There are a bunch of other features that are potentially available and the list is growing constantly (problem 1 again). You the customer, don't want to get involved in our problem 1 because for you it will translate into constantly buying obsolete equipment (or worse for us, not buying, waiting for the ultimate that never materializes). And that leads us to where we are today; the application of micro-computers to electronic music.

Micro-processors have a lot going for them (other than their formidable "buzz-word" advertising value). They are potentially very inexpensive general purpose machines that can serve a number of different purposes simply by changing their programming. If you have a digital controller system that is processor-based you don't have to re-design and re-build the entire system every time a new feature comes to mind, you just re-program. Most of you won't be interested in generating your own programs at first but that's not a problem - we will provide this "soft-ware" in the form of an integrated circuit Read Only Memory (ROM). Changing the whole personality of the machine will simply be a matter of un-plugging the old ROM and plugging in a new one that has programs for the new features. (See, we will use sockets when they serve a useful purpose).

Not only does this concept go a long way toward making your investment obsolescence-proof, it also opens up what is essentially a whole new field of artistic expression; writing not only unique musical scores using unique voices but also writing the controller software to enable elaborate musical scores to be performed in real-time by a single performer.

Does my enthusiasm come through? It should, this is the slickest thing I've ever worked on and the best part is that even when the units are in production as a stock item we still will have only just begun.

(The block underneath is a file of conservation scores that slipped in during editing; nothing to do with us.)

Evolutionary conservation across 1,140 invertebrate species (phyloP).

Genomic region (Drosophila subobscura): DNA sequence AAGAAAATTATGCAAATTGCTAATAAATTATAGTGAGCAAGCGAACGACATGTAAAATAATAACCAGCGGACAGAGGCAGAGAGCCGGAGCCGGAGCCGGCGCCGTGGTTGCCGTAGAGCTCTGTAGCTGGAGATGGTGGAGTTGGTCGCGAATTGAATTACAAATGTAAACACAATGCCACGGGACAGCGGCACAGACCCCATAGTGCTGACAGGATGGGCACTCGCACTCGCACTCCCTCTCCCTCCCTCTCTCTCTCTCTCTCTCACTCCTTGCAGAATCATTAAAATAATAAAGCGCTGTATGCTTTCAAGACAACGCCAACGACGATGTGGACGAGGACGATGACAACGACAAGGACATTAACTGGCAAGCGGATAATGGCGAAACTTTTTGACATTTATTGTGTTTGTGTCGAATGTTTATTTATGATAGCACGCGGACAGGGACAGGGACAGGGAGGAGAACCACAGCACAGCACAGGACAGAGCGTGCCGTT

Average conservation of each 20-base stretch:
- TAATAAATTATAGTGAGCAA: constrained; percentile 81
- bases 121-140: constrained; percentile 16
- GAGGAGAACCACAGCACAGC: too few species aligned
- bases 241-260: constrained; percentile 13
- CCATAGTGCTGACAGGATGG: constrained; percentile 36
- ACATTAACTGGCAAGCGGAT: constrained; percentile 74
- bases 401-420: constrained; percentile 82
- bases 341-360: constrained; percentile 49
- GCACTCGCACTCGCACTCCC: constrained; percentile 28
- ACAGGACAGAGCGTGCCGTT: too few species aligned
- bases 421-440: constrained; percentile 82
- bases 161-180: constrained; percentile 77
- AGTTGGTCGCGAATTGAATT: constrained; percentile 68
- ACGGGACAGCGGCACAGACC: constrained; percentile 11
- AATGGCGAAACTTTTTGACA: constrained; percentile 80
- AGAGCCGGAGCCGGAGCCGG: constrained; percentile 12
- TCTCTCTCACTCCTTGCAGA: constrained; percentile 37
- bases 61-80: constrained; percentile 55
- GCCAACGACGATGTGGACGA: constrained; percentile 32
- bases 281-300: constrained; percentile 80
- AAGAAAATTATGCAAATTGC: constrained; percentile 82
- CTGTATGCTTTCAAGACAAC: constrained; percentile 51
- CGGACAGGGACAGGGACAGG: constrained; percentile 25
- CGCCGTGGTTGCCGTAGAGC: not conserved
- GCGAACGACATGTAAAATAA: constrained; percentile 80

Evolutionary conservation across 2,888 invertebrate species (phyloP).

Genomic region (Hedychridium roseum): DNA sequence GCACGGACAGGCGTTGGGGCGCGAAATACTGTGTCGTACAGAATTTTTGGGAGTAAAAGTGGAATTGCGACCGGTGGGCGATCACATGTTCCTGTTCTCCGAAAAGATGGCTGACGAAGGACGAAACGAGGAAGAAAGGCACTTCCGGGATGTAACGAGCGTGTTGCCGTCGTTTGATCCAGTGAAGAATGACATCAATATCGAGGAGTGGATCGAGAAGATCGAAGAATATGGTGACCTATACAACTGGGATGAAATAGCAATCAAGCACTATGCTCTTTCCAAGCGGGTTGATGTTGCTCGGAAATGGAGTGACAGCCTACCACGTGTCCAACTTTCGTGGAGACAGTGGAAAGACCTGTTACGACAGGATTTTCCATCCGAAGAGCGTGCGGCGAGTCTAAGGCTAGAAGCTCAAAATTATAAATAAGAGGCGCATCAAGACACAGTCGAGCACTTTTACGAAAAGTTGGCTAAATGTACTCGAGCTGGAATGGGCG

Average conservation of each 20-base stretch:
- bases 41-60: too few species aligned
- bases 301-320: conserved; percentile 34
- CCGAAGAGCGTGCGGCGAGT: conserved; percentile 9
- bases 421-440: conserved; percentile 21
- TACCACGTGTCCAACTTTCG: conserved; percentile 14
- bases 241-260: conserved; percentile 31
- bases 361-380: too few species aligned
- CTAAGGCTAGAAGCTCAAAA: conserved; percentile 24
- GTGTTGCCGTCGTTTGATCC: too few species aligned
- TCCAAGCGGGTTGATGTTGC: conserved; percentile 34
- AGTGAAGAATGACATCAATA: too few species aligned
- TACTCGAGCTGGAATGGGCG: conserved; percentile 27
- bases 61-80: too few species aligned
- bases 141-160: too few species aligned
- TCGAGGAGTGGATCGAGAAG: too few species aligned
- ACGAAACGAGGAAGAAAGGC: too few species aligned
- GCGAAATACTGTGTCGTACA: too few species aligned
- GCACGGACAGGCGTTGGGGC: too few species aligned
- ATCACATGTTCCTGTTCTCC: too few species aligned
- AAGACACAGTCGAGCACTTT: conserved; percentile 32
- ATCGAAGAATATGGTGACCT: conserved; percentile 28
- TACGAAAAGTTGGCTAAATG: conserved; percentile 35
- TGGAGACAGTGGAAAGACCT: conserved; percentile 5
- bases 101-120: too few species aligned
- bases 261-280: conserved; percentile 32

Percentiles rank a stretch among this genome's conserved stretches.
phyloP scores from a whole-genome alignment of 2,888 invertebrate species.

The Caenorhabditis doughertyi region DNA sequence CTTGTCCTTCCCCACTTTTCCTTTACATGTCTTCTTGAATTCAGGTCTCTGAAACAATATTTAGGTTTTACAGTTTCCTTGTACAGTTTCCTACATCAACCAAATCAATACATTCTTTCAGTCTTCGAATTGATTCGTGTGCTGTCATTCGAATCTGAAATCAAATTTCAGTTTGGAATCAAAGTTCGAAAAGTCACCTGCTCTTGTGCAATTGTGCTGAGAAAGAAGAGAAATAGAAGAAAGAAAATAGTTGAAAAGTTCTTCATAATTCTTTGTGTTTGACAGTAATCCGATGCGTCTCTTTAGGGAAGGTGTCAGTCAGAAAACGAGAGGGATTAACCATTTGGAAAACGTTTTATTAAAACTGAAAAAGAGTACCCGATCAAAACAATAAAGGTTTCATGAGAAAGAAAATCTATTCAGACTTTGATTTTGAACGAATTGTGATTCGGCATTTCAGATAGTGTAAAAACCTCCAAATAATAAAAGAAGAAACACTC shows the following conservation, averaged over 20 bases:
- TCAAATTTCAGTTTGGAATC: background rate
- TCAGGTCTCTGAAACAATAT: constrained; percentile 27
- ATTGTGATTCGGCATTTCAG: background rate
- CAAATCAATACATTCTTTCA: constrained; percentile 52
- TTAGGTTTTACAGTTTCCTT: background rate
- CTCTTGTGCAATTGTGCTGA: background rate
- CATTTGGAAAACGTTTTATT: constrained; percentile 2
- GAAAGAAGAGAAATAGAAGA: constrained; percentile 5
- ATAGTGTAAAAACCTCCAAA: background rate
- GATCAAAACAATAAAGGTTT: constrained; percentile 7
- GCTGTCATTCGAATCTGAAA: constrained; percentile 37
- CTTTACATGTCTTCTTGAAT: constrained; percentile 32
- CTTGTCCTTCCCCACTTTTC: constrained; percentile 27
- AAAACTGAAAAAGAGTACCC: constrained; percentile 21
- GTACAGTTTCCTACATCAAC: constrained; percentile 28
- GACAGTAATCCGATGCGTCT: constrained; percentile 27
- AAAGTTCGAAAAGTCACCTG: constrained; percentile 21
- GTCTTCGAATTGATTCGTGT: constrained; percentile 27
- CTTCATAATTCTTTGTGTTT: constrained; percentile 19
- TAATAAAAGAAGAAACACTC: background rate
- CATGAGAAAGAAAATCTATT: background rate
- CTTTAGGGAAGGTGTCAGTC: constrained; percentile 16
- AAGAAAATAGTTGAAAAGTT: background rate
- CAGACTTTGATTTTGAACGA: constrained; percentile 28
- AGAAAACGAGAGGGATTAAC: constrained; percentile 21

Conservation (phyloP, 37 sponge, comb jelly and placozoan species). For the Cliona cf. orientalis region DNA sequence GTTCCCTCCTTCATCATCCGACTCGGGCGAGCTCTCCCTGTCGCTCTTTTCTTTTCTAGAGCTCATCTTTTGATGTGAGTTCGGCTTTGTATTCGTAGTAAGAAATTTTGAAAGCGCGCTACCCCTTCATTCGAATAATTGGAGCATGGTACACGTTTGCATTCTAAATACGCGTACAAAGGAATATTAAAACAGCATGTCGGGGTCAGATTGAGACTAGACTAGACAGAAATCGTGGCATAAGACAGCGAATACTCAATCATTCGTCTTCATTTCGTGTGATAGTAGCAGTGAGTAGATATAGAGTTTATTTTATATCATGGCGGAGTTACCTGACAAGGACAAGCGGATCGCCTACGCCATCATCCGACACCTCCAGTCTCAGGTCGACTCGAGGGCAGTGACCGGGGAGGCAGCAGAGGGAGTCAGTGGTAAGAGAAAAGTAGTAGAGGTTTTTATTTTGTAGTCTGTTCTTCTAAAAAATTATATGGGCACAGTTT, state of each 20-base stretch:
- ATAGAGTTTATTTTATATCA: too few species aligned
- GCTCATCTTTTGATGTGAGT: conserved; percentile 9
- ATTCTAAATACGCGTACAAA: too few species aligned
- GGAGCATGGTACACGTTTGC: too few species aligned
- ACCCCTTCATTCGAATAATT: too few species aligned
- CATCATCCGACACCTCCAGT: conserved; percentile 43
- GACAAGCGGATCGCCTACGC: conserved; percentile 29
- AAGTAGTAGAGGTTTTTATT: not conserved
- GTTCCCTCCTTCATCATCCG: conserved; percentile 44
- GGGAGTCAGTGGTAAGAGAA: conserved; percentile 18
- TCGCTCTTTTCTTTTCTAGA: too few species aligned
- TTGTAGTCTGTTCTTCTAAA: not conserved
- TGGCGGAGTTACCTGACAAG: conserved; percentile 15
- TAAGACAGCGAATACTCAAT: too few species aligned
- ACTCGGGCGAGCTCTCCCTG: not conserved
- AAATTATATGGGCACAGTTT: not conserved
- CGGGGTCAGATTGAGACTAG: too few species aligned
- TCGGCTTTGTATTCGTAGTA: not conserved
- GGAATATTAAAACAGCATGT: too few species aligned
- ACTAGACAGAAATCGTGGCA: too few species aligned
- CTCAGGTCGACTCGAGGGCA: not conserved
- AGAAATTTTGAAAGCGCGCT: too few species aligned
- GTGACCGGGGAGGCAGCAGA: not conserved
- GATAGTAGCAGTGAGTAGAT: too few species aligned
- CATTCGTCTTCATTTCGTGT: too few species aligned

I hadn't planned on spending so much time on basic principles because there's another point that needs to be covered. It's aggravating because it's a matter of going back to clear waters muddied by those of the "exponential" persuasion; but, it's important.

If you read somewhere that exponential VCO's require only 6 bits of binary code to represent 5 octaves of equally tempered pitch while linear oscillators will take 12 or more, remember this: BUNK!

The currently most popular type of D/A is known as an "R-2R ladder" converter and its chief characteristic is that as the digital data input "counts" the output voltage changes by equal increments. This is the same principle as a keyboard that has been designed to operate with exponential oscillators generating equal voltage changes - ordinarily 1/12 volt increments.

If this were the only kind of D/A there was, then the statement about word length would be true; but it's not (true or the only type of D/A, take your pick). There's also a thing known as a "Multiplying D/A".

While the R-2R ladder converters can be thought of as summing a series of weightings corresponding to bit significance, the MD/A multiplies the weightings and then multiplies the resulting constant by a reference voltage.

While that may possibly sound more complicated than the operation of a "normal" D/A, it's really not. The two circuits (the way we do it) are of roughly comparable complexity.

If the weightings of the bits is selected properly, the output of the D/A will be a series of exponentially incrementing voltage steps that exactly meet the requirements for producing equally tempered musical scales from a linear oscillator.

One of the nice things is that since the D/A is multiplying a reference voltage by this equally tempered series of constants, transposing the whole thing into a new key signature is simply a matter of changing the reference (which, by the way, can itself be a summation of several voltages).

Now, this is important: THE COMBINATION THAT I HAVE JUST DESCRIBED BEHAVES IN EVERY WAY THE SAME AS IF THERE WERE AN EXPONENTIAL CONVERTER HANGING ON THE FRONT END OF THE OSCILLATOR. Except that, of course, there isn't - and notice that we have eliminated this touchy exponential circuitry from each and every oscillator and filter in the entire system. And when you're working with polytonic systems you are conceivably talking about 20 to 30 oscillators/filters. That's a lot of somewhat critical and expensive parts that we're talking about not using.

John S. Simonton, Jr. , President, PAIA Electronics, Inc.



Next Issue:



In the next issue of POLYPHONY you can look for:

* A Polytonic front end for the GNOME Micro-Synthesizer.
* Craig Anderton telling how to interface guitar to the GNOME and a review of Craig's new book, "ELECTRONIC PROJECTS FOR MUSICIANS".
* More neat patches.
* More circuits.
* Some sort of digital stuff.



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Patches


Polyphony - Copyright: Polyphony Publishing Company

 

Polyphony - Feb 1976

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Editorial by John Simonton